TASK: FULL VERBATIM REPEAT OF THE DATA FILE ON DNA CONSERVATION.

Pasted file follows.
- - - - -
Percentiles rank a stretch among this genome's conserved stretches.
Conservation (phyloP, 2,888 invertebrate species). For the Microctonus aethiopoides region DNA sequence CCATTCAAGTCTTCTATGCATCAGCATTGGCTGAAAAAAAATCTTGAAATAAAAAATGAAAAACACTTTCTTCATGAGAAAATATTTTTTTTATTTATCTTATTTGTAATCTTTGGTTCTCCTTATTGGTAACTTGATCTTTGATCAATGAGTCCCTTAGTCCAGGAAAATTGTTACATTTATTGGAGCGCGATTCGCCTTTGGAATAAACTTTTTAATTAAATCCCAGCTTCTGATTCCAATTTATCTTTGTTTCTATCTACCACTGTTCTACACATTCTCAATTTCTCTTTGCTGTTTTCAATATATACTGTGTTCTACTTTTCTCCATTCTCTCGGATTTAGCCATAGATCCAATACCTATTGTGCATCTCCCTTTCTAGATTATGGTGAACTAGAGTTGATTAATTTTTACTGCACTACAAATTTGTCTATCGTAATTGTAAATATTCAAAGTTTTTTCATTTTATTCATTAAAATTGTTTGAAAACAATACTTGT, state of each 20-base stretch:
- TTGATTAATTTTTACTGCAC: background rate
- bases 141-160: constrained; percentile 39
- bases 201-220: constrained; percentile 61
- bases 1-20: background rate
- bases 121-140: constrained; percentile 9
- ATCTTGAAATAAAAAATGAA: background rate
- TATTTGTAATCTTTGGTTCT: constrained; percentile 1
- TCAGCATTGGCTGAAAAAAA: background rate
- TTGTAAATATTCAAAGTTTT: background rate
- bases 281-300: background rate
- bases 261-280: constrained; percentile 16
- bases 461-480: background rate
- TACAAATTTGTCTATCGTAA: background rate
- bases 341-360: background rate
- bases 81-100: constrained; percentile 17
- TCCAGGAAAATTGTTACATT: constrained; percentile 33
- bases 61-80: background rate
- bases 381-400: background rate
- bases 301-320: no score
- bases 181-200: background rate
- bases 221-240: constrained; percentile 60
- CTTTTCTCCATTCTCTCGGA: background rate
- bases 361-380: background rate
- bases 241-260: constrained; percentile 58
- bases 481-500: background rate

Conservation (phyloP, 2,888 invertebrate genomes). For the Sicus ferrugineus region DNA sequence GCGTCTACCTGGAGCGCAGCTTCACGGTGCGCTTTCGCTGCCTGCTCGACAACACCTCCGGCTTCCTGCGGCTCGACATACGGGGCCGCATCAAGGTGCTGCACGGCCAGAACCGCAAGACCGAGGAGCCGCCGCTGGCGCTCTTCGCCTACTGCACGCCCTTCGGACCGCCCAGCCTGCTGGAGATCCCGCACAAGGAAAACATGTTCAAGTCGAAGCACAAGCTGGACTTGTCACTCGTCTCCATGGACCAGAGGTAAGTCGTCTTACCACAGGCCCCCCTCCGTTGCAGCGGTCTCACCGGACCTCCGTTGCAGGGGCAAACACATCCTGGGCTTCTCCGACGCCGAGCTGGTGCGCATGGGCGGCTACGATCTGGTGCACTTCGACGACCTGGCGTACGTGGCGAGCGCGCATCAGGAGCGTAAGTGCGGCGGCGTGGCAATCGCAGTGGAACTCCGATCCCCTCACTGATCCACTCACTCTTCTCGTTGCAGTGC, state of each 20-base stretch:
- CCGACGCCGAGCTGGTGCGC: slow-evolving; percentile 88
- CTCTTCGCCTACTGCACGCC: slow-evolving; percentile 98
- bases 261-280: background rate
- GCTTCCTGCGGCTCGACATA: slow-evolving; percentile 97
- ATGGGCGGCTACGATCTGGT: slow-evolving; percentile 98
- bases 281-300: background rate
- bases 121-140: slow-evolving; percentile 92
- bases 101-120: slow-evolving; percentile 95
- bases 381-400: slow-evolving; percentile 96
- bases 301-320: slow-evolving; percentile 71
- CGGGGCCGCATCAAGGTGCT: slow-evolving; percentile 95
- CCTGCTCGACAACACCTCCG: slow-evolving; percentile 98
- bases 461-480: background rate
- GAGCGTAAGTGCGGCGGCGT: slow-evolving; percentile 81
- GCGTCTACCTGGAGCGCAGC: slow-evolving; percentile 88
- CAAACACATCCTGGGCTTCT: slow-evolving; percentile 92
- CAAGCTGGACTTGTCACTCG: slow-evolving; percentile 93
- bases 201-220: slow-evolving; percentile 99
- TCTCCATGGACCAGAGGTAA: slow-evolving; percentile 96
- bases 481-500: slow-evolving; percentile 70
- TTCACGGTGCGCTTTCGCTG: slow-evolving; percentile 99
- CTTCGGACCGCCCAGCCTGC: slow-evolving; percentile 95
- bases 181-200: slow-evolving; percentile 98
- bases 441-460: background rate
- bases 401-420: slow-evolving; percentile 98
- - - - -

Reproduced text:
Percentiles rank a stretch among this genome's conserved stretches.
Conservation (phyloP, 2,888 invertebrate species). For the Microctonus aethiopoides region DNA sequence CCATTCAAGTCTTCTATGCATCAGCATTGGCTGAAAAAAAATCTTGAAATAAAAAATGAAAAACACTTTCTTCATGAGAAAATATTTTTTTTATTTATCTTATTTGTAATCTTTGGTTCTCCTTATTGGTAACTTGATCTTTGATCAATGAGTCCCTTAGTCCAGGAAAATTGTTACATTTATTGGAGCGCGATTCGCCTTTGGAATAAACTTTTTAATTAAATCCCAGCTTCTGATTCCAATTTATCTTTGTTTCTATCTACCACTGTTCTACACATTCTCAATTTCTCTTTGCTGTTTTCAATATATACTGTGTTCTACTTTTCTCCATTCTCTCGGATTTAGCCATAGATCCAATACCTATTGTGCATCTCCCTTTCTAGATTATGGTGAACTAGAGTTGATTAATTTTTACTGCACTACAAATTTGTCTATCGTAATTGTAAATATTCAAAGTTTTTTCATTTTATTCATTAAAATTGTTTGAAAACAATACTTGT, state of each 20-base stretch:
- TTGATTAATTTTTACTGCAC: background rate
- bases 141-160: constrained; percentile 39
- bases 201-220: constrained; percentile 61
- bases 1-20: background rate
- bases 121-140: constrained; percentile 9
- ATCTTGAAATAAAAAATGAA: background rate
- TATTTGTAATCTTTGGTTCT: constrained; percentile 1
- TCAGCATTGGCTGAAAAAAA: background rate
- TTGTAAATATTCAAAGTTTT: background rate
- bases 281-300: background rate
- bases 261-280: constrained; percentile 16
- bases 461-480: background rate
- TACAAATTTGTCTATCGTAA: background rate
- bases 341-360: background rate
- bases 81-100: constrained; percentile 17
- TCCAGGAAAATTGTTACATT: constrained; percentile 33
- bases 61-80: background rate
- bases 381-400: background rate
- bases 301-320: no score
- bases 181-200: background rate
- bases 221-240: constrained; percentile 60
- CTTTTCTCCATTCTCTCGGA: background rate
- bases 361-380: background rate
- bases 241-260: constrained; percentile 58
- bases 481-500: background rate

Conservation (phyloP, 2,888 invertebrate genomes). For the Sicus ferrugineus region DNA sequence GCGTCTACCTGGAGCGCAGCTTCACGGTGCGCTTTCGCTGCCTGCTCGACAACACCTCCGGCTTCCTGCGGCTCGACATACGGGGCCGCATCAAGGTGCTGCACGGCCAGAACCGCAAGACCGAGGAGCCGCCGCTGGCGCTCTTCGCCTACTGCACGCCCTTCGGACCGCCCAGCCTGCTGGAGATCCCGCACAAGGAAAACATGTTCAAGTCGAAGCACAAGCTGGACTTGTCACTCGTCTCCATGGACCAGAGGTAAGTCGTCTTACCACAGGCCCCCCTCCGTTGCAGCGGTCTCACCGGACCTCCGTTGCAGGGGCAAACACATCCTGGGCTTCTCCGACGCCGAGCTGGTGCGCATGGGCGGCTACGATCTGGTGCACTTCGACGACCTGGCGTACGTGGCGAGCGCGCATCAGGAGCGTAAGTGCGGCGGCGTGGCAATCGCAGTGGAACTCCGATCCCCTCACTGATCCACTCACTCTTCTCGTTGCAGTGC, state of each 20-base stretch:
- CCGACGCCGAGCTGGTGCGC: slow-evolving; percentile 88
- CTCTTCGCCTACTGCACGCC: slow-evolving; percentile 98
- bases 261-280: background rate
- GCTTCCTGCGGCTCGACATA: slow-evolving; percentile 97
- ATGGGCGGCTACGATCTGGT: slow-evolving; percentile 98
- bases 281-300: background rate
- bases 121-140: slow-evolving; percentile 92
- bases 101-120: slow-evolving; percentile 95
- bases 381-400: slow-evolving; percentile 96
- bases 301-320: slow-evolving; percentile 71
- CGGGGCCGCATCAAGGTGCT: slow-evolving; percentile 95
- CCTGCTCGACAACACCTCCG: slow-evolving; percentile 98
- bases 461-480: background rate
- GAGCGTAAGTGCGGCGGCGT: slow-evolving; percentile 81
- GCGTCTACCTGGAGCGCAGC: slow-evolving; percentile 88
- CAAACACATCCTGGGCTTCT: slow-evolving; percentile 92
- CAAGCTGGACTTGTCACTCG: slow-evolving; percentile 93
- bases 201-220: slow-evolving; percentile 99
- TCTCCATGGACCAGAGGTAA: slow-evolving; percentile 96
- bases 481-500: slow-evolving; percentile 70
- TTCACGGTGCGCTTTCGCTG: slow-evolving; percentile 99
- CTTCGGACCGCCCAGCCTGC: slow-evolving; percentile 95
- bases 181-200: slow-evolving; percentile 98
- bases 441-460: background rate
- bases 401-420: slow-evolving; percentile 98